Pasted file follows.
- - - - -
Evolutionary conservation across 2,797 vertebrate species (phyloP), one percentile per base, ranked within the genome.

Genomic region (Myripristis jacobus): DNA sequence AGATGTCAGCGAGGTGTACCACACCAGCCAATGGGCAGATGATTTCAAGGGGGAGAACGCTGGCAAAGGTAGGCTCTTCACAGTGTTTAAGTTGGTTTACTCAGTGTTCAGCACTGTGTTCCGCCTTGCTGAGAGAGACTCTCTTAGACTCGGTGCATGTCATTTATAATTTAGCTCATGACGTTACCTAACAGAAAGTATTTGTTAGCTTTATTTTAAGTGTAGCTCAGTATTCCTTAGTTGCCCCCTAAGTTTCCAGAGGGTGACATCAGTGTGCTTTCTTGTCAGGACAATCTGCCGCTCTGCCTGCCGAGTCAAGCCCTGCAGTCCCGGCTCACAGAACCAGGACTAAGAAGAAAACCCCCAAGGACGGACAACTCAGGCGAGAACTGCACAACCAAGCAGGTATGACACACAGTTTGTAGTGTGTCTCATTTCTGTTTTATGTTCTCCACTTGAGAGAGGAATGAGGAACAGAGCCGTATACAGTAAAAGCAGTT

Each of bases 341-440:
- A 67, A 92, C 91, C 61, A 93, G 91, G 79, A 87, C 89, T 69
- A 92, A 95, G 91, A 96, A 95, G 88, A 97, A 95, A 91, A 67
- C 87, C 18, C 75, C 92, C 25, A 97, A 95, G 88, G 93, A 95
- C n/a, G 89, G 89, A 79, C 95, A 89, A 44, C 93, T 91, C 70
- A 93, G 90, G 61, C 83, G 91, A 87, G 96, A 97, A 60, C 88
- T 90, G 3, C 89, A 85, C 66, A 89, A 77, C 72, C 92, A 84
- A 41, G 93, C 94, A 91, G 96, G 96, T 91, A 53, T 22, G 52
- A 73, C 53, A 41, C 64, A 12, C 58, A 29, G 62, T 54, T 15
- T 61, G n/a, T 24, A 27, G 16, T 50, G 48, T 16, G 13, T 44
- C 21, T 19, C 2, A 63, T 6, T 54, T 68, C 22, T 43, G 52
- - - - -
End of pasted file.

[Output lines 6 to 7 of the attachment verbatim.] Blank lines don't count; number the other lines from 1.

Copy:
- C 87, C 18, C 75, C 92, C 25, A 97, A 95, G 88, G 93, A 95
- C n/a, G 89, G 89, A 79, C 95, A 89, A 44, C 93, T 91, C 70